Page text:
The practice of kidney paired donation (KPD) is expanding annually, offering the opportunity for live donor kidney transplant to more patients. We sought to identify if voluntary KPD networks such as the National Kidney Registry (NKR) were selecting or attracting a narrower group of donors or recipients compared with national registries. For this purpose, we merged data from the NKR database with the Scientific Registry of Transplant Recipients (SRTR) database, from February 14, 2008, to February 14, 2017, encompassing the first 9 years of the NKR. Compared with all United Network for Organ Sharing (UNOS) live donor transplant patients (49 610), all UNOS living unrelated transplant patients (23 319), and all other KPD transplant patients (4236), the demographic and clinical characteristics of NKR transplant patients (2037) appear similar to contemporary national trends. In particular, among the NKR patients, there were a significantly (P <.001) greater number of retransplants (25.6% vs 11.5%), hyperimmunized recipients (22.7% vs 4.3% were cPRA >80%), female recipients (45.9% vs 37.6%), black recipients (18.2% vs 13%), and those on public insurance (49.7% vs 41.8%) compared with controls. These results support the need for greater sharing and larger pool sizes, perhaps enhanced by the entry of compatible pairs and even chains initiated by deceased donors, to unlock more opportunities for those harder-to-match pairs.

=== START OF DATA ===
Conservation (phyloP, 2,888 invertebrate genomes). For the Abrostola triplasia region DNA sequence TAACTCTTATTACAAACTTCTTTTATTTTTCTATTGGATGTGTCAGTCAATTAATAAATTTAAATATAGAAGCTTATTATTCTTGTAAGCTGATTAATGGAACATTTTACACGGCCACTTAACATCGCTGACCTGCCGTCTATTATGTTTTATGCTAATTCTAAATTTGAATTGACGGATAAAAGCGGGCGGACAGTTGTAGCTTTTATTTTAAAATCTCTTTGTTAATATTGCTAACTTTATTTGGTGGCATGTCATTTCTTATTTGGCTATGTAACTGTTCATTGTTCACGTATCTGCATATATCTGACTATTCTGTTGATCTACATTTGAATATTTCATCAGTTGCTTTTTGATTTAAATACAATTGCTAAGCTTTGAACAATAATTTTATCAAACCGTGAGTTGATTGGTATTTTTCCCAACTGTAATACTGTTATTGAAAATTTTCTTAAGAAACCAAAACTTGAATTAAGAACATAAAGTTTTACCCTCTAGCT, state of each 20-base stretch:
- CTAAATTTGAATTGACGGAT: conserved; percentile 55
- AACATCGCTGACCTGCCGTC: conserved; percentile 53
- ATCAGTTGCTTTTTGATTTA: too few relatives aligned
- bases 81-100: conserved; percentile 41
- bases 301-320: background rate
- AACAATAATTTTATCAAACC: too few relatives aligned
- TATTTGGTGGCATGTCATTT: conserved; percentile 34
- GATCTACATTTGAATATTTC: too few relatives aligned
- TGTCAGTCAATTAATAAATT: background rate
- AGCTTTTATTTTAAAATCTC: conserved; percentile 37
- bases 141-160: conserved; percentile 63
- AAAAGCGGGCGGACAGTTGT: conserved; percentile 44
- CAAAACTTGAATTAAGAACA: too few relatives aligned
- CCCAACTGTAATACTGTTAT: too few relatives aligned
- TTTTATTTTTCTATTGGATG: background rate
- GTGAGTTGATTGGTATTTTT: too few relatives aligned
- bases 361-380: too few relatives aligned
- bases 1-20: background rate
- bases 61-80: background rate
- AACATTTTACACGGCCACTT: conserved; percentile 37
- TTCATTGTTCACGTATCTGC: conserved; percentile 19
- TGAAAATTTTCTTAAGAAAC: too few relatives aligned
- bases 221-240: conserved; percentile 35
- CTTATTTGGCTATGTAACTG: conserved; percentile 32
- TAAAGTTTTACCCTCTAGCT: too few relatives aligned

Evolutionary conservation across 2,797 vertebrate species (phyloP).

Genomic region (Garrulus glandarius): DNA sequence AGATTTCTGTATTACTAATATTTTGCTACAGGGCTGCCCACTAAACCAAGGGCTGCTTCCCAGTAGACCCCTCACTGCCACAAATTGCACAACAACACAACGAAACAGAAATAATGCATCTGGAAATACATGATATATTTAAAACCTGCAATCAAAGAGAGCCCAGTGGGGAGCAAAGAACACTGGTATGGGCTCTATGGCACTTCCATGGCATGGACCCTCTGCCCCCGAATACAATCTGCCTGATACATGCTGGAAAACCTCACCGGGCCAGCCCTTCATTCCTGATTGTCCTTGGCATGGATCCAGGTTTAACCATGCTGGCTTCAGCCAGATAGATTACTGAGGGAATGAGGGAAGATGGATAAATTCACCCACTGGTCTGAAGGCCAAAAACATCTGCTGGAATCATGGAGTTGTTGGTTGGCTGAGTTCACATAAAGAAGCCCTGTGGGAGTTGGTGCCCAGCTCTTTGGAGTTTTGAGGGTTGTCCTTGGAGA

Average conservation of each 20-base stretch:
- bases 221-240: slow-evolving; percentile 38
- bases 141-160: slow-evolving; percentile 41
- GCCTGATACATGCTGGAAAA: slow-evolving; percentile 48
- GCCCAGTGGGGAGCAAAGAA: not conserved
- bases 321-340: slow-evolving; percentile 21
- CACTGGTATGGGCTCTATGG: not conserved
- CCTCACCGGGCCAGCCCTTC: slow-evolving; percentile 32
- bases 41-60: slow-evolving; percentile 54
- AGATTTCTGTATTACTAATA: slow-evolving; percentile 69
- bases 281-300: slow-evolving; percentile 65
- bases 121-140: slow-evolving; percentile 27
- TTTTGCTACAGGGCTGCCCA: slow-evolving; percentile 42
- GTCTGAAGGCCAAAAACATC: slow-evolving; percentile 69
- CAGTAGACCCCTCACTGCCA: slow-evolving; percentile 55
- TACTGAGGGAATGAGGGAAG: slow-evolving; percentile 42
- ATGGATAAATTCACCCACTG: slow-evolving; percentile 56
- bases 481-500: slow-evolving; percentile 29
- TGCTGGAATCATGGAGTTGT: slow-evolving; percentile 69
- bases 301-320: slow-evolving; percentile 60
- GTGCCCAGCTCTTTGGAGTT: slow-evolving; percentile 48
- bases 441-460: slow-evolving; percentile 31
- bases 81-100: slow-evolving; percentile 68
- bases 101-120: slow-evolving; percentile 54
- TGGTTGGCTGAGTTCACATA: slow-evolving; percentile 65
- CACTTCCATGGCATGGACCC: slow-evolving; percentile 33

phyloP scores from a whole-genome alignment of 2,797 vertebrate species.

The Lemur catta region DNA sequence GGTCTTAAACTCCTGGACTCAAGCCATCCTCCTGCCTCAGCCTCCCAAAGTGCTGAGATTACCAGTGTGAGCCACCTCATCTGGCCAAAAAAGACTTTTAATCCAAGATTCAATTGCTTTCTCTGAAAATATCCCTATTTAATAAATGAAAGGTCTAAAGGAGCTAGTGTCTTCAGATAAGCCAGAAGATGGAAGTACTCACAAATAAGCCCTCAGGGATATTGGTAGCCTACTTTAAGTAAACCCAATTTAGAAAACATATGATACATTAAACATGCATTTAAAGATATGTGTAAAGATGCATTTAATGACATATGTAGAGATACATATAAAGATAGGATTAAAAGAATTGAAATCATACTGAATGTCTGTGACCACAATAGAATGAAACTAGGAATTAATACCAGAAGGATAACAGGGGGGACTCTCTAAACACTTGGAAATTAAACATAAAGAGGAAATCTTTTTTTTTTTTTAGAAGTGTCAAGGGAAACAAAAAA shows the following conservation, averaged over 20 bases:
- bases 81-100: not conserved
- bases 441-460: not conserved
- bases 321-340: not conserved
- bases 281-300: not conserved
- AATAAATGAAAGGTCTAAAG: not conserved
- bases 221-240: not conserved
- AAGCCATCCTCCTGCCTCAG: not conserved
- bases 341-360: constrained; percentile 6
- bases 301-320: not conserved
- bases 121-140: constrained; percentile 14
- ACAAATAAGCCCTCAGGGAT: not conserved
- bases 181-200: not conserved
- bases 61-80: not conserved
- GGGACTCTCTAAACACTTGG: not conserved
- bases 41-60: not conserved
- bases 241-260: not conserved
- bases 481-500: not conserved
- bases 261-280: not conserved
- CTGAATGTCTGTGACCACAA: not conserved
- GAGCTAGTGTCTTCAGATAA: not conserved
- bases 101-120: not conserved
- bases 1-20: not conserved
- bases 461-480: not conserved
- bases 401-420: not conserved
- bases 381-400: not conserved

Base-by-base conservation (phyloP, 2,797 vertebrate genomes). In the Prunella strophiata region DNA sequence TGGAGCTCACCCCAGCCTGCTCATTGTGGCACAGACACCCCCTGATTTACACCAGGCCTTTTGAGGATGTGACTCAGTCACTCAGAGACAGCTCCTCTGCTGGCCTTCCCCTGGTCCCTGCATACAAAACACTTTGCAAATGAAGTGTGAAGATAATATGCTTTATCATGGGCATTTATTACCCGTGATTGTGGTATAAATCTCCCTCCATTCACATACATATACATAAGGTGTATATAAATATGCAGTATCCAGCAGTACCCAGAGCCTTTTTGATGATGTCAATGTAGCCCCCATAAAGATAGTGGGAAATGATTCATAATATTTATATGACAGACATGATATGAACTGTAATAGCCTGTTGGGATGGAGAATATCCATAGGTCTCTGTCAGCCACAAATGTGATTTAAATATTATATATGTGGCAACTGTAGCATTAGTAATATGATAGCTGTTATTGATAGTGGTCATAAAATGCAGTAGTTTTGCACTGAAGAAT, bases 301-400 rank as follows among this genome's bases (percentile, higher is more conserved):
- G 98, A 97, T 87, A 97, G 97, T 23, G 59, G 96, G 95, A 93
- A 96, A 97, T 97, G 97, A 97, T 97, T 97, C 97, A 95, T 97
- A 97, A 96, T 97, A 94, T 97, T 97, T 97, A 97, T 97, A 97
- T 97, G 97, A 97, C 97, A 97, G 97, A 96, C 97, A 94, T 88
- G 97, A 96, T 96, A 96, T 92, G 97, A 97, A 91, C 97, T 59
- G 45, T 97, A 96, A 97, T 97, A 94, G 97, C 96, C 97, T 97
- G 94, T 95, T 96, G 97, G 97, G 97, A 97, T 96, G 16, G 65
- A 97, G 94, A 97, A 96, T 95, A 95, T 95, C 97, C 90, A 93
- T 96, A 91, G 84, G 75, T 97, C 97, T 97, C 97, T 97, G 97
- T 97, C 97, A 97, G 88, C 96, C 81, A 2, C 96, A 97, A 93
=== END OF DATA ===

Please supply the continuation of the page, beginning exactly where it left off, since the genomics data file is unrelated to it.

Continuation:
- clinical research/practice
- donors and donation: living
- donors and donation: paired exchange
- kidney transplantation/nephrology
ASJC Scopus subject areas
- Immunology and Allergy
- Pharmacology (medical)